I guess I gave you a little more information than you needed, but that is my personal, straight opinion on Cal Poly based on my two years there. I'm a city/suburban person who wants to do research, so I'm not in love with the place. However, I feel that I get a quality education here, and that I could get a nice quality of life here through student clubs and recreation (such as cycling). See for yourself to see how you like it.
  • xcyber347xcyber347 Registered User Posts: 84 Junior Member
    That's a load of good information. Although, if you really want to pursue research, couldn't you continue your studies at another university after graduating from Cal Poly? Also, being in quiet college town rather than a large city can give you a better study environment and make college feel more personal.
  • linguaelinguae Registered User Posts: 69 Junior Member
    Well, future researchers have no choice but to go on to another university after graduation, since most research positions require PhDs, and since Cal Poly doesn't offer PhDs. Although most Cal Poly computer science graduates overwhelmingly choose industry upon graduation (and this is where most of the resources of the school goes toward), a few go on to masters and PhD programs. I know one guy who graduated in the spring who is going to Cornell for a PhD (a highly ranked PhD program). If you do well at Cal Poly and take advantage of opportunities inside and outside of the school, graduate school is within reach.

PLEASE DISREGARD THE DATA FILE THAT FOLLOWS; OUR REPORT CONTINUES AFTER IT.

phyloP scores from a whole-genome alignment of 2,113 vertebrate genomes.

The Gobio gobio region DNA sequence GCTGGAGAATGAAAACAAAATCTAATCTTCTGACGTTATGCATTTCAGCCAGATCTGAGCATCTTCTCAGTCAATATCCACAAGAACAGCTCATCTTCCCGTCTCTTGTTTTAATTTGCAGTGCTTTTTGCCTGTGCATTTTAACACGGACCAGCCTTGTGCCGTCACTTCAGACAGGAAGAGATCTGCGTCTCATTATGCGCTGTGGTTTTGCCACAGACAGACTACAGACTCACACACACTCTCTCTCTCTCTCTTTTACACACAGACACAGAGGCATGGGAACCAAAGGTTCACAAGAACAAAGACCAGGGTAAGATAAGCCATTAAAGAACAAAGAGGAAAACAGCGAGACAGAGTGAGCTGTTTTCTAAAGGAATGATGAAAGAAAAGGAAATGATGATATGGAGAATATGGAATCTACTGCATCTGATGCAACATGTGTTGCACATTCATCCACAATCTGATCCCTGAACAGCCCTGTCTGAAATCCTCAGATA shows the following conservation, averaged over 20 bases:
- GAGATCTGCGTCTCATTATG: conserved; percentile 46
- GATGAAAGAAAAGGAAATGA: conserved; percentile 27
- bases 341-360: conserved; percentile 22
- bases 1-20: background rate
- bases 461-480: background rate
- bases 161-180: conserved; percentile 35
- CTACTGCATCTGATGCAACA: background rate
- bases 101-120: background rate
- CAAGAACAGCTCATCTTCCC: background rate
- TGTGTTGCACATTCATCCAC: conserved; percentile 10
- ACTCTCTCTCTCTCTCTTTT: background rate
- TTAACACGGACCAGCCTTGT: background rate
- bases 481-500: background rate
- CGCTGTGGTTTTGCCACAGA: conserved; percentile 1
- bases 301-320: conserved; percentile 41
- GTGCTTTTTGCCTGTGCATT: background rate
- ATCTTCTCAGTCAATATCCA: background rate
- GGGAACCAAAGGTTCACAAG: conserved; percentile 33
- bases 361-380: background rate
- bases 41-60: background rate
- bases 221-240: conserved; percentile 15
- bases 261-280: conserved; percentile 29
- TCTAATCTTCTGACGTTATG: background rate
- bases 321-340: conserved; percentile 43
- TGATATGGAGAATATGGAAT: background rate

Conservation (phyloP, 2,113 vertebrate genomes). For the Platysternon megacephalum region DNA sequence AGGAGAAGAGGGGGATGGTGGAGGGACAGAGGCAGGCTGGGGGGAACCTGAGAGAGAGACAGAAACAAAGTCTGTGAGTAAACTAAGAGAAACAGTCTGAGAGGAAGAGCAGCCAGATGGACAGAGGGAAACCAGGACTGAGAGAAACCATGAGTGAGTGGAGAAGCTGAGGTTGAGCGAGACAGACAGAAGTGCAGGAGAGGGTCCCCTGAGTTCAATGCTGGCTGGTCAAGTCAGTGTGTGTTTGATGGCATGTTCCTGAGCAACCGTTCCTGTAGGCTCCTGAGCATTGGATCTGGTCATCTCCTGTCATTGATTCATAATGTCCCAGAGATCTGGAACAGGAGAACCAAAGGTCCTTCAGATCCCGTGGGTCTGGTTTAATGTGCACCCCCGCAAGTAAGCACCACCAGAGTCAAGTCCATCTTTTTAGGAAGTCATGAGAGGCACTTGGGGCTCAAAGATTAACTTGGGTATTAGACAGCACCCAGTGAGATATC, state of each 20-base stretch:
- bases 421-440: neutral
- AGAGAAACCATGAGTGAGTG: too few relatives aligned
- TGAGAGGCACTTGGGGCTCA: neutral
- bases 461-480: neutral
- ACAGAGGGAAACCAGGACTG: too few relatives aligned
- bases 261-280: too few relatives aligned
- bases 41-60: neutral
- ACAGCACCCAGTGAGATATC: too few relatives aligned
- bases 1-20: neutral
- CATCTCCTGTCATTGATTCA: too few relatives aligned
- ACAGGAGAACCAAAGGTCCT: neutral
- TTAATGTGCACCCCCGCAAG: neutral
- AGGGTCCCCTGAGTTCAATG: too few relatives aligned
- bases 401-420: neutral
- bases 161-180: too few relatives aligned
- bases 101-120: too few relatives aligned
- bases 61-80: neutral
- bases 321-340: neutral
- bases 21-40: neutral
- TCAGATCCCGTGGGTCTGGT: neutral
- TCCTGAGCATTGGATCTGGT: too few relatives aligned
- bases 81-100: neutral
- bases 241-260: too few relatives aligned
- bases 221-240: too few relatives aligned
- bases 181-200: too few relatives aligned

About the small town/big city thing, I personally like the slow aspects of SLO (no pun intended), but whether or not it is a better study environment ultimately depends on the person. SLO is a great environment as long as you are independent. The sooner you figure out how the town works and what it does offer, the better you can appreciate living there. Once again, there are a lot of recreational activities in SLO, such as cycling, hiking, surfing, kayaking, etc. Having a healthy (and not just exercise), responsible personal and social life is important to the college experience and can enhance your study environment, since you'll be happier. Having an irresponsible personal/social life will hurt your study environment. But, this is universal to all colleges. It depends on how you play with the cards dealt to you when attending college in any environment.
  • askmeaboutmyassaskmeaboutmyass Registered User Posts: 12 New Member
    make sure you are a good programmer already or you are gonna be ass raped by the workload
  • linguaelinguae Registered User Posts: 69 Junior Member
    ^ That's true. I was able to avoid CSC/CPE 101 since I took a equivalent, transferable course during my senior year of high school at a community college. In fact, because I had so much programming experience, I didn't face any major difficulties until getting into my upper-division courses. But I've heard that CSC 101 can be very difficult for those who've never programmed before. It would be wise to have some programming knowledge before starting computer science at Cal Poly.